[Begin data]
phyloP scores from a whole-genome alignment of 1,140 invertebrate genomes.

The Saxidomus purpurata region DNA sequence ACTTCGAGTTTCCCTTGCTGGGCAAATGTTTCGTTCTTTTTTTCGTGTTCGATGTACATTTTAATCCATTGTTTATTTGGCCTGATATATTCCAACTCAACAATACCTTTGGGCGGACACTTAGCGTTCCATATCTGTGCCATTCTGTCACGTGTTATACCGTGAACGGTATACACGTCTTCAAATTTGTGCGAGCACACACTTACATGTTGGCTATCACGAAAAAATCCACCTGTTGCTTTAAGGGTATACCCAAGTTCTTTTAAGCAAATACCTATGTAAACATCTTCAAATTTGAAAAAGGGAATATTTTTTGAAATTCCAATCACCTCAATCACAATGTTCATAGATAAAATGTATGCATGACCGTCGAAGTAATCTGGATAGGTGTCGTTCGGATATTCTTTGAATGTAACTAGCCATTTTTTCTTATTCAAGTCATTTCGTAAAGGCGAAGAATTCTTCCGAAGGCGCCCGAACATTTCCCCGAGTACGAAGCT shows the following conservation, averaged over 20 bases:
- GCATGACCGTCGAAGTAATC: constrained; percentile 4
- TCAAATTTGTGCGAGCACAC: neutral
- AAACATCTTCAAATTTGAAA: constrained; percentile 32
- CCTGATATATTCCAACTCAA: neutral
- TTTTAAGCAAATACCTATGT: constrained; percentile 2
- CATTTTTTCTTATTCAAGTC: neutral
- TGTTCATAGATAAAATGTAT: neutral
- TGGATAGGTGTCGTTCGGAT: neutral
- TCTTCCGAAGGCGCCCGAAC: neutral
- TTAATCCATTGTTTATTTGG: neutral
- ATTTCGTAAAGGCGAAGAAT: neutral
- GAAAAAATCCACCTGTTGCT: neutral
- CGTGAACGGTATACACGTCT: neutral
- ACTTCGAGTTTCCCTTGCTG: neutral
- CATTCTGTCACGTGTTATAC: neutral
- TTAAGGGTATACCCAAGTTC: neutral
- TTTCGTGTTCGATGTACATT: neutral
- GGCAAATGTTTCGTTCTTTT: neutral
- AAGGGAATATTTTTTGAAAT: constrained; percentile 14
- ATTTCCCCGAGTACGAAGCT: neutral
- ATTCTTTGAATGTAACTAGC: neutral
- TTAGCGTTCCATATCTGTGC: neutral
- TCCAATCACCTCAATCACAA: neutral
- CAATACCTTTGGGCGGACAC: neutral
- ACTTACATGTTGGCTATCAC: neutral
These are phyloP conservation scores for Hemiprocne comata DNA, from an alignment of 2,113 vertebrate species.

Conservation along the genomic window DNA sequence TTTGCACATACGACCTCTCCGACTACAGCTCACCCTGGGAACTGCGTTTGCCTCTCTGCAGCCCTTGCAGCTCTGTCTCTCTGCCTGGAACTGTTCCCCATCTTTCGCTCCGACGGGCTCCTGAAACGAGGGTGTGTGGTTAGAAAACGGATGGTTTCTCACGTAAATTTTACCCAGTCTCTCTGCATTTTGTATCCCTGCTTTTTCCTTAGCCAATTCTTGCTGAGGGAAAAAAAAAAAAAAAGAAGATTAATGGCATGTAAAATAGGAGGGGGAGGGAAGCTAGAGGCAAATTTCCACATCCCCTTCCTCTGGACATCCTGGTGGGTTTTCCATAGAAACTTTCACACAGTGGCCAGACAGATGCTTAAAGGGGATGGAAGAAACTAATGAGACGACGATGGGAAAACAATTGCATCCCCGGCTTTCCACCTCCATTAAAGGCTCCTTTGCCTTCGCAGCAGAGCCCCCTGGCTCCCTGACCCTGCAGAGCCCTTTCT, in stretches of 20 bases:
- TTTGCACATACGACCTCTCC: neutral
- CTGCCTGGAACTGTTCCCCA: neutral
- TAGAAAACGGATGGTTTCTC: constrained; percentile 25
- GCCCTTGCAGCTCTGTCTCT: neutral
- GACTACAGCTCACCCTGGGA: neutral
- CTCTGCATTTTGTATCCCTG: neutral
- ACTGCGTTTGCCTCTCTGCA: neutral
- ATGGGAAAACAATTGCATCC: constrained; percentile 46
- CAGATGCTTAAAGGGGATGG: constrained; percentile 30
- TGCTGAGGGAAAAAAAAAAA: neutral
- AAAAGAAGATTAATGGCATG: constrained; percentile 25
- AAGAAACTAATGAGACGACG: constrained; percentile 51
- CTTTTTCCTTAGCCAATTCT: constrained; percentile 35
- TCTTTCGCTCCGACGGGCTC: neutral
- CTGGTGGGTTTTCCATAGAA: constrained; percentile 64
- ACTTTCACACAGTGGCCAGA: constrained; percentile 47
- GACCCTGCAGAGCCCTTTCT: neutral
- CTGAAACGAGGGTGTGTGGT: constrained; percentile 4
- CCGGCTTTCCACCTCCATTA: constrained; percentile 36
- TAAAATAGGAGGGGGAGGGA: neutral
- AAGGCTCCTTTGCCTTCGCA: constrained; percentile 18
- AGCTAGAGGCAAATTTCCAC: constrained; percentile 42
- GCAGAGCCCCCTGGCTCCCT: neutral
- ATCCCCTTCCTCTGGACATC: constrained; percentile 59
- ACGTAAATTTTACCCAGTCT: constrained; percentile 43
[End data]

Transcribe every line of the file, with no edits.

phyloP scores from a whole-genome alignment of 1,140 invertebrate genomes.

The Saxidomus purpurata region DNA sequence ACTTCGAGTTTCCCTTGCTGGGCAAATGTTTCGTTCTTTTTTTCGTGTTCGATGTACATTTTAATCCATTGTTTATTTGGCCTGATATATTCCAACTCAACAATACCTTTGGGCGGACACTTAGCGTTCCATATCTGTGCCATTCTGTCACGTGTTATACCGTGAACGGTATACACGTCTTCAAATTTGTGCGAGCACACACTTACATGTTGGCTATCACGAAAAAATCCACCTGTTGCTTTAAGGGTATACCCAAGTTCTTTTAAGCAAATACCTATGTAAACATCTTCAAATTTGAAAAAGGGAATATTTTTTGAAATTCCAATCACCTCAATCACAATGTTCATAGATAAAATGTATGCATGACCGTCGAAGTAATCTGGATAGGTGTCGTTCGGATATTCTTTGAATGTAACTAGCCATTTTTTCTTATTCAAGTCATTTCGTAAAGGCGAAGAATTCTTCCGAAGGCGCCCGAACATTTCCCCGAGTACGAAGCT shows the following conservation, averaged over 20 bases:
- GCATGACCGTCGAAGTAATC: constrained; percentile 4
- TCAAATTTGTGCGAGCACAC: neutral
- AAACATCTTCAAATTTGAAA: constrained; percentile 32
- CCTGATATATTCCAACTCAA: neutral
- TTTTAAGCAAATACCTATGT: constrained; percentile 2
- CATTTTTTCTTATTCAAGTC: neutral
- TGTTCATAGATAAAATGTAT: neutral
- TGGATAGGTGTCGTTCGGAT: neutral
- TCTTCCGAAGGCGCCCGAAC: neutral
- TTAATCCATTGTTTATTTGG: neutral
- ATTTCGTAAAGGCGAAGAAT: neutral
- GAAAAAATCCACCTGTTGCT: neutral
- CGTGAACGGTATACACGTCT: neutral
- ACTTCGAGTTTCCCTTGCTG: neutral
- CATTCTGTCACGTGTTATAC: neutral
- TTAAGGGTATACCCAAGTTC: neutral
- TTTCGTGTTCGATGTACATT: neutral
- GGCAAATGTTTCGTTCTTTT: neutral
- AAGGGAATATTTTTTGAAAT: constrained; percentile 14
- ATTTCCCCGAGTACGAAGCT: neutral
- ATTCTTTGAATGTAACTAGC: neutral
- TTAGCGTTCCATATCTGTGC: neutral
- TCCAATCACCTCAATCACAA: neutral
- CAATACCTTTGGGCGGACAC: neutral
- ACTTACATGTTGGCTATCAC: neutral
These are phyloP conservation scores for Hemiprocne comata DNA, from an alignment of 2,113 vertebrate species.

Conservation along the genomic window DNA sequence TTTGCACATACGACCTCTCCGACTACAGCTCACCCTGGGAACTGCGTTTGCCTCTCTGCAGCCCTTGCAGCTCTGTCTCTCTGCCTGGAACTGTTCCCCATCTTTCGCTCCGACGGGCTCCTGAAACGAGGGTGTGTGGTTAGAAAACGGATGGTTTCTCACGTAAATTTTACCCAGTCTCTCTGCATTTTGTATCCCTGCTTTTTCCTTAGCCAATTCTTGCTGAGGGAAAAAAAAAAAAAAAGAAGATTAATGGCATGTAAAATAGGAGGGGGAGGGAAGCTAGAGGCAAATTTCCACATCCCCTTCCTCTGGACATCCTGGTGGGTTTTCCATAGAAACTTTCACACAGTGGCCAGACAGATGCTTAAAGGGGATGGAAGAAACTAATGAGACGACGATGGGAAAACAATTGCATCCCCGGCTTTCCACCTCCATTAAAGGCTCCTTTGCCTTCGCAGCAGAGCCCCCTGGCTCCCTGACCCTGCAGAGCCCTTTCT, in stretches of 20 bases:
- TTTGCACATACGACCTCTCC: neutral
- CTGCCTGGAACTGTTCCCCA: neutral
- TAGAAAACGGATGGTTTCTC: constrained; percentile 25
- GCCCTTGCAGCTCTGTCTCT: neutral
- GACTACAGCTCACCCTGGGA: neutral
- CTCTGCATTTTGTATCCCTG: neutral
- ACTGCGTTTGCCTCTCTGCA: neutral
- ATGGGAAAACAATTGCATCC: constrained; percentile 46
- CAGATGCTTAAAGGGGATGG: constrained; percentile 30
- TGCTGAGGGAAAAAAAAAAA: neutral
- AAAAGAAGATTAATGGCATG: constrained; percentile 25
- AAGAAACTAATGAGACGACG: constrained; percentile 51
- CTTTTTCCTTAGCCAATTCT: constrained; percentile 35
- TCTTTCGCTCCGACGGGCTC: neutral
- CTGGTGGGTTTTCCATAGAA: constrained; percentile 64
- ACTTTCACACAGTGGCCAGA: constrained; percentile 47
- GACCCTGCAGAGCCCTTTCT: neutral
- CTGAAACGAGGGTGTGTGGT: constrained; percentile 4
- CCGGCTTTCCACCTCCATTA: constrained; percentile 36
- TAAAATAGGAGGGGGAGGGA: neutral
- AAGGCTCCTTTGCCTTCGCA: constrained; percentile 18
- AGCTAGAGGCAAATTTCCAC: constrained; percentile 42
- GCAGAGCCCCCTGGCTCCCT: neutral
- ATCCCCTTCCTCTGGACATC: constrained; percentile 59
- ACGTAAATTTTACCCAGTCT: constrained; percentile 43